Savitt emphasized the importance of an expedited trial starting in September for Twitter to be able to make important business decisions affecting everything from employee retention to relationships with suppliers and customers.
Rossman said more time is needed because it is “one of the largest take-private deals in history” involving a “company that has a massive amount of data that has to be analyzed. Billions of actions on their platform have to be analyzed.”
Tobias said it’s still possible that Musk and Twitter will settle the case before it goes to trial, since both might find a drawn-out fight or the judge's final decisions costly to their businesses and reputations. One option is that Musk could pay the $1 billion breakup fee both he and Twitter agreed to if either was deemed responsible for the deal falling through. Or Twitter could push for him to pay more to make up for damages – just not the full $44 billion acquisition.
“Does Musk really want to run that company? Do they really want Musk to run that company?” Tobias said. “They could always settle somewhere in between.”


Sky News chief to step down as channel adapts to post-TV future

Sky News chief to step down as channel adapts to post-TV future
Updated 05 December 2022

Sky News chief to step down as channel adapts to post-TV future

Sky News chief to step down as channel adapts to post-TV future
  • John Ryley departing operation after 17 years

LONDON: Sky News chief John Ryley announced on Sunday that he will step down after 17 years in charge as the channel faces the challenges of a post-television future.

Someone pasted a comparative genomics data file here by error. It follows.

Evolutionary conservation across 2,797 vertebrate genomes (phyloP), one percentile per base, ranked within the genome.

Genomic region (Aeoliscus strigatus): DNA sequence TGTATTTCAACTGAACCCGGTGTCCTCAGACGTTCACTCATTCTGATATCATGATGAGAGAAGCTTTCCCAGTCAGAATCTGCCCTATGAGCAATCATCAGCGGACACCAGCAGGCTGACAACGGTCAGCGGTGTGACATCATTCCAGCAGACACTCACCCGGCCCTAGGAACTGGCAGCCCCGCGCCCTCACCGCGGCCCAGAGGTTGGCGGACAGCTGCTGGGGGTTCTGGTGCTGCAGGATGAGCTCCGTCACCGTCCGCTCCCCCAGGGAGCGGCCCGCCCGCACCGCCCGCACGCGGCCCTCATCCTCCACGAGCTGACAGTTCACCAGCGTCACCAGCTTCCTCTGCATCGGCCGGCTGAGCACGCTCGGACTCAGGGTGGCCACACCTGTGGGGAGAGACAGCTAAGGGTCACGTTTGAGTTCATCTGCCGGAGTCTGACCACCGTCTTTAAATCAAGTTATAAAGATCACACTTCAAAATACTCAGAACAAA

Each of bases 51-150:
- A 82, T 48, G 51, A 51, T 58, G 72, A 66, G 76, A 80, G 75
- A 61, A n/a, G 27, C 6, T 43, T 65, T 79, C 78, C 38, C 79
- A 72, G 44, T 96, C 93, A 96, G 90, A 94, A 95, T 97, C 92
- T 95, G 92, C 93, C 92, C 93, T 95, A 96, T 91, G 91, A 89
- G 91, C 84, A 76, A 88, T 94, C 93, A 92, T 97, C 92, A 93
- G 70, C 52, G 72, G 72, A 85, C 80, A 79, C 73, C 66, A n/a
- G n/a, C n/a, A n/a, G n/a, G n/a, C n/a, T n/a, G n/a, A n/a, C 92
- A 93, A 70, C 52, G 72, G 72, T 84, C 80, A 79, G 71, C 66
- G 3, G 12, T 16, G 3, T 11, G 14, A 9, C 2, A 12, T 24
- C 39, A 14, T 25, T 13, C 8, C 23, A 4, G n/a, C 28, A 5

Ryley, 60, assumed his role as head of the news outlet in 2006, when Sky News was almost fully dedicated to producing its flagship live television channel. He led the channel’s transformation into a multimedia operation with a large online audience.

Sky News, however, continues to spend a substantial part of its budget on traditional broadcasting.

Sources at the channel told the Guardian that Ryley’s departure will be announced to staff in a call on Dec. 5. Details are yet to be confirmed, but the call is also expected to reveal new hires for Sky News’ data, podcasts and original journalism teams.

The sources added that investment in several new studios would be paused.

Across almost two decades, Ryley won many journalism awards as he faced the challenge of running a news outlet in an era of media decline.

He said in recent years that he believed television news, instead of relying on patrician presenters, should increasingly feature reporters offering expert analysis and context. “The age of the all-powerful anchor is gone — instead they share the stage with journalists in the field, providing the audience with the high-fiber news they demand,” he wrote.

The announcements, according to The Guardian, suggest that Sky News’ leadership is preparing for a future where the channel’s focus shifts away from its live news operation.

While figures show that some 10.2 million people across Britain watched Sky News in November, audience figures for individual shows came in below 100,000 viewers in some cases. The channel is increasingly turning to platforms such as TikTok to reach the younger generations.

Sky News’ financial backing is wrapped up in corporate politics. When founder Rupert Murdoch sold Sky in 2018 to US media giant Comcast, the new owners pledged to maintain Sky News’ funding for a decade.

However, that agreement has yet to be honored, and decisions will be made soon about the outlet’s long-term future and funding model. Comcast is thought to be exploring ways to integrate Sky News into its US-based NBC News operation.